This week, I had the amazing opportunity to interview my freshman biology teacher—Ms. Stepanie Vosicka.
Question 1: Can you tell us a bit about yourself? Where did you grow up, and who were your role models as a kid?
My dad grew up in Australia and moved to the US when he was about 9 years old, while my mom is from the Czech Republic and moved to the US after marrying my dad. I was born and raised in the SF Bay-Area in California. I went to Heritage High School in Brentwood, CA, and afterward, to Colorado State University where I earned my B.S. in Biology. After college, I came back to California and earned my teaching credential online while working as a substitute teacher and swim coach at my old high school. Once I finished my teaching credential program, I applied to various schools and ended up at Foothill. Growing up, I was a year-round competitive swimmer for about 10 years, and I often looked up to older swimmers that were on my team. The person I looked up to the most was U.S. Masters open-water swimmer Suzanne Heim-Bowen (2007 US Masters Swimming Hall of Fame). Suzanne was always so charismatic in the water and had such a positive attitude about everything. Outside of swimming, I also really looked up to Adam Savage from the show Mythbusters. I was always interested in how the show would use actual science and experiments to prove if common myths were true or not. Adam Savage would always share his passion for making nerdy things on the show, and that is something I really enjoyed watching. His YouTube channel Adam Savage’s Tested is fun to watch because you can see how much he loves creating different things (from replica movie props and costumes to other obscure items).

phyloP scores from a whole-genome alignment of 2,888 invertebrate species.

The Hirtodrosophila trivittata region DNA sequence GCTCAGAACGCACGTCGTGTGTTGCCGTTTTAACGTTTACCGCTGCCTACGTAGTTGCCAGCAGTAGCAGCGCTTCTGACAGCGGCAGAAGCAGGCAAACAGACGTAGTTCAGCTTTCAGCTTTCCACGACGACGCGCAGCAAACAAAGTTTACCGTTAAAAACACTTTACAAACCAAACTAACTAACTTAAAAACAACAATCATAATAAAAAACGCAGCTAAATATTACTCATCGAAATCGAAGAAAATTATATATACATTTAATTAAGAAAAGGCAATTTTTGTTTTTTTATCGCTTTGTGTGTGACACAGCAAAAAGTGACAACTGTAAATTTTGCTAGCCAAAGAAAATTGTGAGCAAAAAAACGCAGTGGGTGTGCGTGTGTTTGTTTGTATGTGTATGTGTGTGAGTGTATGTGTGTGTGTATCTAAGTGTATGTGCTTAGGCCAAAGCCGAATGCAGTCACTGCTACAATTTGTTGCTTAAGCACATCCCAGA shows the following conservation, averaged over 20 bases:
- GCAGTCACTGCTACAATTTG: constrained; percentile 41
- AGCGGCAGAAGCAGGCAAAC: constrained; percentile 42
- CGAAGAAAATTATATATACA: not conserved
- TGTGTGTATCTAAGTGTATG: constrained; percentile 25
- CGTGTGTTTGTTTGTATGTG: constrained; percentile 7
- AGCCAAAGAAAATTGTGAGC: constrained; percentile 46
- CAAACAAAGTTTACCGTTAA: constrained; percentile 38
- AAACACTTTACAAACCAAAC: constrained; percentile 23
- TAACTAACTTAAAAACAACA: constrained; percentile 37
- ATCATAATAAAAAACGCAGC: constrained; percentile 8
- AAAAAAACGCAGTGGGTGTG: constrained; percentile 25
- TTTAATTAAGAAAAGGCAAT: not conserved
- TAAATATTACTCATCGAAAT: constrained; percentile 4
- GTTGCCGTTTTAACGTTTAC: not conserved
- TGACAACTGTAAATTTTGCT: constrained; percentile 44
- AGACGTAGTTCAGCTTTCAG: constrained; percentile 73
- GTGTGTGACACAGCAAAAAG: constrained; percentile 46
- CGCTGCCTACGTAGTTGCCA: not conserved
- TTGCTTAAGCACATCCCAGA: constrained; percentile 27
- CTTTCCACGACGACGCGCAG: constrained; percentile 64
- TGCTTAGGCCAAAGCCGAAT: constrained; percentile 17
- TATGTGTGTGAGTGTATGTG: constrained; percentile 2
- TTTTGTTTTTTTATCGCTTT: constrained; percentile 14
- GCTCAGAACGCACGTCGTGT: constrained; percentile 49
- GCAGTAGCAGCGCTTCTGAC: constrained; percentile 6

Question 2: Have you always been a science lover? Or was it something that developed as you grew older?
I have always enjoyed science. It was never my easiest subject in high school, but I loved doing the hands-on labs. Physically seeing science in action helped me reinforce not just what I was learning but how practical the field is to real life.
Question 3: What is your favorite thing about science? Is there one particular branch of science you love more than the others?
Kind of piggybacking off of the last question, I love labs! When I was in college there were so many fun and interesting labs I got to do (from dissecting a squid to seeing how different concentrations of alcohol affect the developmental stages of zebrafish). It's hard to pick a favorite branch since most of them are so interconnected. But if I had to pick one, it would be between microbiology and biochemistry.
Question 4: What made you want to be a science teacher? And what is your favorite part about teaching science to the next generations?